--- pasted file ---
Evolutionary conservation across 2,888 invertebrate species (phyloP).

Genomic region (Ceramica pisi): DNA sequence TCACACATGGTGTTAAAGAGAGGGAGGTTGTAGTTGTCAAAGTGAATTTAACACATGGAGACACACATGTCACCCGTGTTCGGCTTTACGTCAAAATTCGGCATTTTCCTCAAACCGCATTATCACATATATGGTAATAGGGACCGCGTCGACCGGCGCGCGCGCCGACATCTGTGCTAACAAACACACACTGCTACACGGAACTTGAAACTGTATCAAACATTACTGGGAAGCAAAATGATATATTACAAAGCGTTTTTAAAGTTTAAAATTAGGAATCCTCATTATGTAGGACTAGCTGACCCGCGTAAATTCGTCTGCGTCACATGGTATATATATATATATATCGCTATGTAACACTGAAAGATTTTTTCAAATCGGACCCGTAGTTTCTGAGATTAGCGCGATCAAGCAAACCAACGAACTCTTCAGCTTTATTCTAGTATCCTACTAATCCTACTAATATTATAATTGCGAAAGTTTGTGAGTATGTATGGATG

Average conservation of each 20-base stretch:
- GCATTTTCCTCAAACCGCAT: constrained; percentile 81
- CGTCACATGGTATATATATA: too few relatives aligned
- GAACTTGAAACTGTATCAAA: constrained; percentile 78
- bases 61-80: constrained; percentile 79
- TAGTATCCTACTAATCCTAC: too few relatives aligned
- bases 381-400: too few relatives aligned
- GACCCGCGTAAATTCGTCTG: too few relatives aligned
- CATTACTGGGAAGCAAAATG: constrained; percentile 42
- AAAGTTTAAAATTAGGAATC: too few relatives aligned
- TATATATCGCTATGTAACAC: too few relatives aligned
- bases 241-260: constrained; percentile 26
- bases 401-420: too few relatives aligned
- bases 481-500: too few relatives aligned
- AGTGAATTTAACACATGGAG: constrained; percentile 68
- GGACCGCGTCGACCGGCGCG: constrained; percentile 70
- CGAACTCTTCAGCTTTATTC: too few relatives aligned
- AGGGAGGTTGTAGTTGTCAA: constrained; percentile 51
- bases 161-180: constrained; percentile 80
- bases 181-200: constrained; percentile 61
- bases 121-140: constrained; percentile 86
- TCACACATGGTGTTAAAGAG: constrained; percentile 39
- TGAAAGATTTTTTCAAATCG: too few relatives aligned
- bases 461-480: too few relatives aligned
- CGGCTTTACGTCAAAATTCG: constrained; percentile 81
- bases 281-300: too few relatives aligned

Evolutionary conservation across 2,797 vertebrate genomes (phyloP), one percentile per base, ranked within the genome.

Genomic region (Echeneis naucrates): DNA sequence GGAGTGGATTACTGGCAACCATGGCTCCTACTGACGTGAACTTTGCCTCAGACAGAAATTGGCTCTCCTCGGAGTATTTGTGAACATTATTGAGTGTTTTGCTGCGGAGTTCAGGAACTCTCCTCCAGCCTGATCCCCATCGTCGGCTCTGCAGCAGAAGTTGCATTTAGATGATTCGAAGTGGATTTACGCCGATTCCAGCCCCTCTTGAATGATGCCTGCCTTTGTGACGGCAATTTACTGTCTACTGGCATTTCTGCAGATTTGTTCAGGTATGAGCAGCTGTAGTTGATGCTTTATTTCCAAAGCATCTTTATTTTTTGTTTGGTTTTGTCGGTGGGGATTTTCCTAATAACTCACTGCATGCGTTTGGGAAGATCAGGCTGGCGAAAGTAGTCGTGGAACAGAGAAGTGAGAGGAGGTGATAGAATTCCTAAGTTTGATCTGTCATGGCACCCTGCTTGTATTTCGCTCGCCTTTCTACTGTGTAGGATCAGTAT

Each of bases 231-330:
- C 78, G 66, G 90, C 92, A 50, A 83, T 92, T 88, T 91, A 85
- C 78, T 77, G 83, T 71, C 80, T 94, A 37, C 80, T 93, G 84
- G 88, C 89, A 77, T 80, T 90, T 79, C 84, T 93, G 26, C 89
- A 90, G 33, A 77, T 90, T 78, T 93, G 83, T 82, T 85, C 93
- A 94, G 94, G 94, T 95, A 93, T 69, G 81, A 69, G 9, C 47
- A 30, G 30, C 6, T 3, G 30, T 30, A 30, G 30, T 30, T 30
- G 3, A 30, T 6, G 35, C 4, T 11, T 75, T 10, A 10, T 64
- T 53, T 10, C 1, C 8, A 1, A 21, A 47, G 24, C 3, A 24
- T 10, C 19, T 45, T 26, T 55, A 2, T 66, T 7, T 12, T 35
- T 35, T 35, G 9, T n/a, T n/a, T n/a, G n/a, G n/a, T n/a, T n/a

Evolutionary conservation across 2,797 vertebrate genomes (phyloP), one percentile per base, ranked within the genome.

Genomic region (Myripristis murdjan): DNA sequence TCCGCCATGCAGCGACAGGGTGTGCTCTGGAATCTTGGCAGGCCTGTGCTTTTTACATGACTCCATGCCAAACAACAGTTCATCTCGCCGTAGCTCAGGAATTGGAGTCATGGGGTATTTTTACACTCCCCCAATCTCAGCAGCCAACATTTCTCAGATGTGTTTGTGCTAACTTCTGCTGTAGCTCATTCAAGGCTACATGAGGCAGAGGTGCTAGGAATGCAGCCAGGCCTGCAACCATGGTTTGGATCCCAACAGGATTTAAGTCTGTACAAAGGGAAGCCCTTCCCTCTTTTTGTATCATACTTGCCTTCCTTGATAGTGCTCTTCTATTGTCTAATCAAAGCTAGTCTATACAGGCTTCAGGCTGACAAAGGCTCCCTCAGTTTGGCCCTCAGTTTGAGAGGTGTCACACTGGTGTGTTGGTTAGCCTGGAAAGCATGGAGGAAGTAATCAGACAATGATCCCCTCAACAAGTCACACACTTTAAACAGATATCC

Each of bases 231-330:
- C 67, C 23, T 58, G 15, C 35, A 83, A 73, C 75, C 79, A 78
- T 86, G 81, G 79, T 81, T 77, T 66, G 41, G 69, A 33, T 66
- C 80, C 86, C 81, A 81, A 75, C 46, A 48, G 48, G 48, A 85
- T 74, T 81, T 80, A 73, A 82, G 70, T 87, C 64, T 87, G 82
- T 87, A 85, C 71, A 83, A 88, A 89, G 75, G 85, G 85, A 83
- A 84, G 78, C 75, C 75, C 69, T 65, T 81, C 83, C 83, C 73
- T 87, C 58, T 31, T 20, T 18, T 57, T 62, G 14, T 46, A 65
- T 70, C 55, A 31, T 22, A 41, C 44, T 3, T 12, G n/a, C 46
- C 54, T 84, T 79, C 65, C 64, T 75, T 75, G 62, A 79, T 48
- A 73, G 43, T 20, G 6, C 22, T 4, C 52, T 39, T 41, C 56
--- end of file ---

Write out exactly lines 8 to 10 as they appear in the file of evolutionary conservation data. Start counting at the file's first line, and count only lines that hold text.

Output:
- TAGTATCCTACTAATCCTAC: too few relatives aligned
- bases 381-400: too few relatives aligned
- GACCCGCGTAAATTCGTCTG: too few relatives aligned